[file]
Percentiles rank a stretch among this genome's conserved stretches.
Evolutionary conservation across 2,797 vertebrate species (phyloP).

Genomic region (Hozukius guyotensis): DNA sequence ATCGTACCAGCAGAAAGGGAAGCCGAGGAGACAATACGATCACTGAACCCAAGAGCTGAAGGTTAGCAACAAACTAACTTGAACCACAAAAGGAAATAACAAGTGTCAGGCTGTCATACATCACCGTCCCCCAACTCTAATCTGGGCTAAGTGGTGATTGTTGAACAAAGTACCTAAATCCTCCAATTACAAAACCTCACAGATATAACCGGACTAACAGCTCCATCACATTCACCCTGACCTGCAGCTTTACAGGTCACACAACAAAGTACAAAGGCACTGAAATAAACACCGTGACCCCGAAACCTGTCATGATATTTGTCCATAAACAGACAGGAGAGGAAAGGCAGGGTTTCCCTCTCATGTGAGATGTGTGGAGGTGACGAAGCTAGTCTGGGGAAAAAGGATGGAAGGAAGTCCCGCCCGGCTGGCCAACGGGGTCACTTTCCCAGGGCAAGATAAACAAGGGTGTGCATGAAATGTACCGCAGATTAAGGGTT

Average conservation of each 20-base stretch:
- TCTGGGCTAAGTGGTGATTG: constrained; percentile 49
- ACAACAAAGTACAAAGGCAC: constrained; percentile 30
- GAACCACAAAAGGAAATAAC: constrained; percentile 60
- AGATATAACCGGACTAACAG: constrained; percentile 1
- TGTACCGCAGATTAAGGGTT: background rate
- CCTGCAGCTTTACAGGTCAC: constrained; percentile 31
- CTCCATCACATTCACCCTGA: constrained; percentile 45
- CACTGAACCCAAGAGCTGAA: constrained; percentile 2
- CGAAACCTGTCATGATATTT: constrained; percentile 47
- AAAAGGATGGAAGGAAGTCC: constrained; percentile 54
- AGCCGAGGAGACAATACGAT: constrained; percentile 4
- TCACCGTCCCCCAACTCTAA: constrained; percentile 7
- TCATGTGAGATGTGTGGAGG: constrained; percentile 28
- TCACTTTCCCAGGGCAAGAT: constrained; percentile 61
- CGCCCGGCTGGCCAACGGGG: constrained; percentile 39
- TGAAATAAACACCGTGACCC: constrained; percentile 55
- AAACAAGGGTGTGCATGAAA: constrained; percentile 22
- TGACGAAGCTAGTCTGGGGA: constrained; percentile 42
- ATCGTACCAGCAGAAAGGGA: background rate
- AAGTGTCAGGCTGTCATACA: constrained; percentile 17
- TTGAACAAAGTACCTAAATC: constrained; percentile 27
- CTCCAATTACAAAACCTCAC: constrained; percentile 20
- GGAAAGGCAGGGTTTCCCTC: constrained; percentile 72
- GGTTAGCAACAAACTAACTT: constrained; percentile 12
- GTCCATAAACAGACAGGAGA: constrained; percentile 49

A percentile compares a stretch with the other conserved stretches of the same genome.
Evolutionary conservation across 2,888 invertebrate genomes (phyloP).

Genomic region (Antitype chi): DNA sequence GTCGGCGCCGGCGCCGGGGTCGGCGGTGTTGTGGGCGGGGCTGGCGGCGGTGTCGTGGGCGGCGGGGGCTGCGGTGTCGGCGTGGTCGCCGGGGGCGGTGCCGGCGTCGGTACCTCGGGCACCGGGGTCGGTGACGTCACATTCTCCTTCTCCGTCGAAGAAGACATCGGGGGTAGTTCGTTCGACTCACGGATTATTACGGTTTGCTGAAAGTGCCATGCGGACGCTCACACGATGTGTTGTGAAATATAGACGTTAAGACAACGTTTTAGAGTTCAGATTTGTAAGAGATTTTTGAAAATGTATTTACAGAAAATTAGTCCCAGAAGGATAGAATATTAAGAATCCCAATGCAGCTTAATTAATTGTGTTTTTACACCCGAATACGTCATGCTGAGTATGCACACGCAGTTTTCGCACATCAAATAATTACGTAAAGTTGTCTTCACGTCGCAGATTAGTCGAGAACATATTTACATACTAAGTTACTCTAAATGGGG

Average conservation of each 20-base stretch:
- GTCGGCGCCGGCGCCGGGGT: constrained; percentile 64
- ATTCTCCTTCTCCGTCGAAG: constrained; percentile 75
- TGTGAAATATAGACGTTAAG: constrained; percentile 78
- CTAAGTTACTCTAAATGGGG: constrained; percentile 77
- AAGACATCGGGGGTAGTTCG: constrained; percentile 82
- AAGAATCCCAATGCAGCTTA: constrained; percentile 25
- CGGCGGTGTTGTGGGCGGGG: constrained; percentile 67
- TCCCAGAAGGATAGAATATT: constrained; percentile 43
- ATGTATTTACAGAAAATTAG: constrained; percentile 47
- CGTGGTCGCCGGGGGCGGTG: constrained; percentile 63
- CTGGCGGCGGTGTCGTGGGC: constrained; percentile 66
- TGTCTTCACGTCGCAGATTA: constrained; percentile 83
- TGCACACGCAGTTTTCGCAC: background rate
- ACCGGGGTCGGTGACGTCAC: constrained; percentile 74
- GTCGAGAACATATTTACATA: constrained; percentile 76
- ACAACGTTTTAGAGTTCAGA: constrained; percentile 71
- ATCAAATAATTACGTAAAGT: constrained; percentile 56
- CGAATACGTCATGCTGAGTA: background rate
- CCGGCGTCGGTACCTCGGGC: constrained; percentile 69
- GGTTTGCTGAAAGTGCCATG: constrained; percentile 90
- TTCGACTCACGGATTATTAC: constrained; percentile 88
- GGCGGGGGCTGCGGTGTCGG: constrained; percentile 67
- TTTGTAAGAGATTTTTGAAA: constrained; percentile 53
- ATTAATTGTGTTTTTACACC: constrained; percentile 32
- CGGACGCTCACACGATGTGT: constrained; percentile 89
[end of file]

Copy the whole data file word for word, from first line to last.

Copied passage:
Percentiles rank a stretch among this genome's conserved stretches.
Evolutionary conservation across 2,797 vertebrate species (phyloP).

Genomic region (Hozukius guyotensis): DNA sequence ATCGTACCAGCAGAAAGGGAAGCCGAGGAGACAATACGATCACTGAACCCAAGAGCTGAAGGTTAGCAACAAACTAACTTGAACCACAAAAGGAAATAACAAGTGTCAGGCTGTCATACATCACCGTCCCCCAACTCTAATCTGGGCTAAGTGGTGATTGTTGAACAAAGTACCTAAATCCTCCAATTACAAAACCTCACAGATATAACCGGACTAACAGCTCCATCACATTCACCCTGACCTGCAGCTTTACAGGTCACACAACAAAGTACAAAGGCACTGAAATAAACACCGTGACCCCGAAACCTGTCATGATATTTGTCCATAAACAGACAGGAGAGGAAAGGCAGGGTTTCCCTCTCATGTGAGATGTGTGGAGGTGACGAAGCTAGTCTGGGGAAAAAGGATGGAAGGAAGTCCCGCCCGGCTGGCCAACGGGGTCACTTTCCCAGGGCAAGATAAACAAGGGTGTGCATGAAATGTACCGCAGATTAAGGGTT

Average conservation of each 20-base stretch:
- TCTGGGCTAAGTGGTGATTG: constrained; percentile 49
- ACAACAAAGTACAAAGGCAC: constrained; percentile 30
- GAACCACAAAAGGAAATAAC: constrained; percentile 60
- AGATATAACCGGACTAACAG: constrained; percentile 1
- TGTACCGCAGATTAAGGGTT: background rate
- CCTGCAGCTTTACAGGTCAC: constrained; percentile 31
- CTCCATCACATTCACCCTGA: constrained; percentile 45
- CACTGAACCCAAGAGCTGAA: constrained; percentile 2
- CGAAACCTGTCATGATATTT: constrained; percentile 47
- AAAAGGATGGAAGGAAGTCC: constrained; percentile 54
- AGCCGAGGAGACAATACGAT: constrained; percentile 4
- TCACCGTCCCCCAACTCTAA: constrained; percentile 7
- TCATGTGAGATGTGTGGAGG: constrained; percentile 28
- TCACTTTCCCAGGGCAAGAT: constrained; percentile 61
- CGCCCGGCTGGCCAACGGGG: constrained; percentile 39
- TGAAATAAACACCGTGACCC: constrained; percentile 55
- AAACAAGGGTGTGCATGAAA: constrained; percentile 22
- TGACGAAGCTAGTCTGGGGA: constrained; percentile 42
- ATCGTACCAGCAGAAAGGGA: background rate
- AAGTGTCAGGCTGTCATACA: constrained; percentile 17
- TTGAACAAAGTACCTAAATC: constrained; percentile 27
- CTCCAATTACAAAACCTCAC: constrained; percentile 20
- GGAAAGGCAGGGTTTCCCTC: constrained; percentile 72
- GGTTAGCAACAAACTAACTT: constrained; percentile 12
- GTCCATAAACAGACAGGAGA: constrained; percentile 49

A percentile compares a stretch with the other conserved stretches of the same genome.
Evolutionary conservation across 2,888 invertebrate genomes (phyloP).

Genomic region (Antitype chi): DNA sequence GTCGGCGCCGGCGCCGGGGTCGGCGGTGTTGTGGGCGGGGCTGGCGGCGGTGTCGTGGGCGGCGGGGGCTGCGGTGTCGGCGTGGTCGCCGGGGGCGGTGCCGGCGTCGGTACCTCGGGCACCGGGGTCGGTGACGTCACATTCTCCTTCTCCGTCGAAGAAGACATCGGGGGTAGTTCGTTCGACTCACGGATTATTACGGTTTGCTGAAAGTGCCATGCGGACGCTCACACGATGTGTTGTGAAATATAGACGTTAAGACAACGTTTTAGAGTTCAGATTTGTAAGAGATTTTTGAAAATGTATTTACAGAAAATTAGTCCCAGAAGGATAGAATATTAAGAATCCCAATGCAGCTTAATTAATTGTGTTTTTACACCCGAATACGTCATGCTGAGTATGCACACGCAGTTTTCGCACATCAAATAATTACGTAAAGTTGTCTTCACGTCGCAGATTAGTCGAGAACATATTTACATACTAAGTTACTCTAAATGGGG

Average conservation of each 20-base stretch:
- GTCGGCGCCGGCGCCGGGGT: constrained; percentile 64
- ATTCTCCTTCTCCGTCGAAG: constrained; percentile 75
- TGTGAAATATAGACGTTAAG: constrained; percentile 78
- CTAAGTTACTCTAAATGGGG: constrained; percentile 77
- AAGACATCGGGGGTAGTTCG: constrained; percentile 82
- AAGAATCCCAATGCAGCTTA: constrained; percentile 25
- CGGCGGTGTTGTGGGCGGGG: constrained; percentile 67
- TCCCAGAAGGATAGAATATT: constrained; percentile 43
- ATGTATTTACAGAAAATTAG: constrained; percentile 47
- CGTGGTCGCCGGGGGCGGTG: constrained; percentile 63
- CTGGCGGCGGTGTCGTGGGC: constrained; percentile 66
- TGTCTTCACGTCGCAGATTA: constrained; percentile 83
- TGCACACGCAGTTTTCGCAC: background rate
- ACCGGGGTCGGTGACGTCAC: constrained; percentile 74
- GTCGAGAACATATTTACATA: constrained; percentile 76
- ACAACGTTTTAGAGTTCAGA: constrained; percentile 71
- ATCAAATAATTACGTAAAGT: constrained; percentile 56
- CGAATACGTCATGCTGAGTA: background rate
- CCGGCGTCGGTACCTCGGGC: constrained; percentile 69
- GGTTTGCTGAAAGTGCCATG: constrained; percentile 90
- TTCGACTCACGGATTATTAC: constrained; percentile 88
- GGCGGGGGCTGCGGTGTCGG: constrained; percentile 67
- TTTGTAAGAGATTTTTGAAA: constrained; percentile 53
- ATTAATTGTGTTTTTACACC: constrained; percentile 32
- CGGACGCTCACACGATGTGT: constrained; percentile 89